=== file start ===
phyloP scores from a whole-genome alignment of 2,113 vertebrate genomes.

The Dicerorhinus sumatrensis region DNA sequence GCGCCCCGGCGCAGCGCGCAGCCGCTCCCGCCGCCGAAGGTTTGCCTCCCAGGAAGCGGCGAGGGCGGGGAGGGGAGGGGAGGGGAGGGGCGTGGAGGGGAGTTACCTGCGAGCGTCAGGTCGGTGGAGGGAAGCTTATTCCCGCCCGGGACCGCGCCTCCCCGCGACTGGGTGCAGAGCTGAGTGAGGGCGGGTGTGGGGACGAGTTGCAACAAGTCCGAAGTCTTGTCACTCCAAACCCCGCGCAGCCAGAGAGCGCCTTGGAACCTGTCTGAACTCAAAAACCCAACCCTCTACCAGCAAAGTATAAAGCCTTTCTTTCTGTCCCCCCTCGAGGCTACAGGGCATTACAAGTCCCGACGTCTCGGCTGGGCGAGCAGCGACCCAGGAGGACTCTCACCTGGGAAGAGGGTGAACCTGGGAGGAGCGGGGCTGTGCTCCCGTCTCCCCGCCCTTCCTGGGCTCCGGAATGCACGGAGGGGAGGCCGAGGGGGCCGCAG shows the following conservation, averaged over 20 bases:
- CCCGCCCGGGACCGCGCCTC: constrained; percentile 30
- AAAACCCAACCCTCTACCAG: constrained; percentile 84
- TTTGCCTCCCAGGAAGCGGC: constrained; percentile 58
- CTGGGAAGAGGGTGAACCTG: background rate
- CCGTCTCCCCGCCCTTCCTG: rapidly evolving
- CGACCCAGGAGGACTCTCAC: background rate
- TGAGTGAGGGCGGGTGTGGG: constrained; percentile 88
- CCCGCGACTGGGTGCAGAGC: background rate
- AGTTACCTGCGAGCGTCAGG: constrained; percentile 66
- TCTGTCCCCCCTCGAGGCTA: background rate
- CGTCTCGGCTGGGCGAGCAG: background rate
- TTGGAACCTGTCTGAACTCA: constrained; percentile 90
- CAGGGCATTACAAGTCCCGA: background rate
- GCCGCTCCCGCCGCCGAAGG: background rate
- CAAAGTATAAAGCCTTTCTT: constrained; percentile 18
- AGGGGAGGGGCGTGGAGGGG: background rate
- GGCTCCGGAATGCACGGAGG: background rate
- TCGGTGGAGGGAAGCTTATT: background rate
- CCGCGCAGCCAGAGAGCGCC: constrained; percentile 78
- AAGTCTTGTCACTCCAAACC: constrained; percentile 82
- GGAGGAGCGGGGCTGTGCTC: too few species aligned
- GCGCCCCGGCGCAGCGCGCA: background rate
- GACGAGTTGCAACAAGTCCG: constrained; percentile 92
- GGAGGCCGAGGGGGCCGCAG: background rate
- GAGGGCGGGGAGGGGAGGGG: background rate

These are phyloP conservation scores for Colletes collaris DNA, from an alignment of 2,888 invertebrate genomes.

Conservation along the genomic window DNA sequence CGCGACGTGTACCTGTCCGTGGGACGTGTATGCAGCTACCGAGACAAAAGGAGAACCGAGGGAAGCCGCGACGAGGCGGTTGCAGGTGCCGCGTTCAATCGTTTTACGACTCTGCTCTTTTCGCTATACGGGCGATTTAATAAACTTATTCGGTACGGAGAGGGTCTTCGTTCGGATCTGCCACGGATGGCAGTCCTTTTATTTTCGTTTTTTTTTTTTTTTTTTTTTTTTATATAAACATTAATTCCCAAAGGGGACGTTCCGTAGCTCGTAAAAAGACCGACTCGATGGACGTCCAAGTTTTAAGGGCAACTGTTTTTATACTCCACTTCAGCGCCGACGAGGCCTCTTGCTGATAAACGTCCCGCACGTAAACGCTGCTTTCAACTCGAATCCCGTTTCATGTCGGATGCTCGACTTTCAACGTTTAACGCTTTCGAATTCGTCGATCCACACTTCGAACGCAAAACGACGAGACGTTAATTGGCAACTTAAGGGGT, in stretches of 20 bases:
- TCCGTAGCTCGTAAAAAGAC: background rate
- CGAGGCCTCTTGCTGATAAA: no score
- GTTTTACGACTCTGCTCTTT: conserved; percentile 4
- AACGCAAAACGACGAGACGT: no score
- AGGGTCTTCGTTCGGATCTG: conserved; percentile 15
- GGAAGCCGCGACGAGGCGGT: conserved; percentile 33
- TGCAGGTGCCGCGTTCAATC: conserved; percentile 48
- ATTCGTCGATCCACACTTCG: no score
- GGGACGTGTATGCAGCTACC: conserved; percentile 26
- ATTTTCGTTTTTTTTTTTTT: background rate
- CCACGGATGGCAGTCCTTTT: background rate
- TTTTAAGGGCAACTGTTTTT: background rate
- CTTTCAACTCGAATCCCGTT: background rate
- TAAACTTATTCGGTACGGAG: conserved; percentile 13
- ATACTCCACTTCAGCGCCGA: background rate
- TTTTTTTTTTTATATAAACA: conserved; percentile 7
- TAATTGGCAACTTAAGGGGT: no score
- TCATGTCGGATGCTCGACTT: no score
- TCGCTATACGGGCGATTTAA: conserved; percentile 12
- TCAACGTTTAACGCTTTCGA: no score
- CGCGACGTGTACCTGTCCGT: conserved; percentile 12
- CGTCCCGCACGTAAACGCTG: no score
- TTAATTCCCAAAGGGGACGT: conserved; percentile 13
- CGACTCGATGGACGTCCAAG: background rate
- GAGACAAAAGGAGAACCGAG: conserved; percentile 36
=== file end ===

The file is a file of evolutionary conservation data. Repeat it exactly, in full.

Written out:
phyloP scores from a whole-genome alignment of 2,113 vertebrate genomes.

The Dicerorhinus sumatrensis region DNA sequence GCGCCCCGGCGCAGCGCGCAGCCGCTCCCGCCGCCGAAGGTTTGCCTCCCAGGAAGCGGCGAGGGCGGGGAGGGGAGGGGAGGGGAGGGGCGTGGAGGGGAGTTACCTGCGAGCGTCAGGTCGGTGGAGGGAAGCTTATTCCCGCCCGGGACCGCGCCTCCCCGCGACTGGGTGCAGAGCTGAGTGAGGGCGGGTGTGGGGACGAGTTGCAACAAGTCCGAAGTCTTGTCACTCCAAACCCCGCGCAGCCAGAGAGCGCCTTGGAACCTGTCTGAACTCAAAAACCCAACCCTCTACCAGCAAAGTATAAAGCCTTTCTTTCTGTCCCCCCTCGAGGCTACAGGGCATTACAAGTCCCGACGTCTCGGCTGGGCGAGCAGCGACCCAGGAGGACTCTCACCTGGGAAGAGGGTGAACCTGGGAGGAGCGGGGCTGTGCTCCCGTCTCCCCGCCCTTCCTGGGCTCCGGAATGCACGGAGGGGAGGCCGAGGGGGCCGCAG shows the following conservation, averaged over 20 bases:
- CCCGCCCGGGACCGCGCCTC: constrained; percentile 30
- AAAACCCAACCCTCTACCAG: constrained; percentile 84
- TTTGCCTCCCAGGAAGCGGC: constrained; percentile 58
- CTGGGAAGAGGGTGAACCTG: background rate
- CCGTCTCCCCGCCCTTCCTG: rapidly evolving
- CGACCCAGGAGGACTCTCAC: background rate
- TGAGTGAGGGCGGGTGTGGG: constrained; percentile 88
- CCCGCGACTGGGTGCAGAGC: background rate
- AGTTACCTGCGAGCGTCAGG: constrained; percentile 66
- TCTGTCCCCCCTCGAGGCTA: background rate
- CGTCTCGGCTGGGCGAGCAG: background rate
- TTGGAACCTGTCTGAACTCA: constrained; percentile 90
- CAGGGCATTACAAGTCCCGA: background rate
- GCCGCTCCCGCCGCCGAAGG: background rate
- CAAAGTATAAAGCCTTTCTT: constrained; percentile 18
- AGGGGAGGGGCGTGGAGGGG: background rate
- GGCTCCGGAATGCACGGAGG: background rate
- TCGGTGGAGGGAAGCTTATT: background rate
- CCGCGCAGCCAGAGAGCGCC: constrained; percentile 78
- AAGTCTTGTCACTCCAAACC: constrained; percentile 82
- GGAGGAGCGGGGCTGTGCTC: too few species aligned
- GCGCCCCGGCGCAGCGCGCA: background rate
- GACGAGTTGCAACAAGTCCG: constrained; percentile 92
- GGAGGCCGAGGGGGCCGCAG: background rate
- GAGGGCGGGGAGGGGAGGGG: background rate

These are phyloP conservation scores for Colletes collaris DNA, from an alignment of 2,888 invertebrate genomes.

Conservation along the genomic window DNA sequence CGCGACGTGTACCTGTCCGTGGGACGTGTATGCAGCTACCGAGACAAAAGGAGAACCGAGGGAAGCCGCGACGAGGCGGTTGCAGGTGCCGCGTTCAATCGTTTTACGACTCTGCTCTTTTCGCTATACGGGCGATTTAATAAACTTATTCGGTACGGAGAGGGTCTTCGTTCGGATCTGCCACGGATGGCAGTCCTTTTATTTTCGTTTTTTTTTTTTTTTTTTTTTTTTATATAAACATTAATTCCCAAAGGGGACGTTCCGTAGCTCGTAAAAAGACCGACTCGATGGACGTCCAAGTTTTAAGGGCAACTGTTTTTATACTCCACTTCAGCGCCGACGAGGCCTCTTGCTGATAAACGTCCCGCACGTAAACGCTGCTTTCAACTCGAATCCCGTTTCATGTCGGATGCTCGACTTTCAACGTTTAACGCTTTCGAATTCGTCGATCCACACTTCGAACGCAAAACGACGAGACGTTAATTGGCAACTTAAGGGGT, in stretches of 20 bases:
- TCCGTAGCTCGTAAAAAGAC: background rate
- CGAGGCCTCTTGCTGATAAA: no score
- GTTTTACGACTCTGCTCTTT: conserved; percentile 4
- AACGCAAAACGACGAGACGT: no score
- AGGGTCTTCGTTCGGATCTG: conserved; percentile 15
- GGAAGCCGCGACGAGGCGGT: conserved; percentile 33
- TGCAGGTGCCGCGTTCAATC: conserved; percentile 48
- ATTCGTCGATCCACACTTCG: no score
- GGGACGTGTATGCAGCTACC: conserved; percentile 26
- ATTTTCGTTTTTTTTTTTTT: background rate
- CCACGGATGGCAGTCCTTTT: background rate
- TTTTAAGGGCAACTGTTTTT: background rate
- CTTTCAACTCGAATCCCGTT: background rate
- TAAACTTATTCGGTACGGAG: conserved; percentile 13
- ATACTCCACTTCAGCGCCGA: background rate
- TTTTTTTTTTTATATAAACA: conserved; percentile 7
- TAATTGGCAACTTAAGGGGT: no score
- TCATGTCGGATGCTCGACTT: no score
- TCGCTATACGGGCGATTTAA: conserved; percentile 12
- TCAACGTTTAACGCTTTCGA: no score
- CGCGACGTGTACCTGTCCGT: conserved; percentile 12
- CGTCCCGCACGTAAACGCTG: no score
- TTAATTCCCAAAGGGGACGT: conserved; percentile 13
- CGACTCGATGGACGTCCAAG: background rate
- GAGACAAAAGGAGAACCGAG: conserved; percentile 36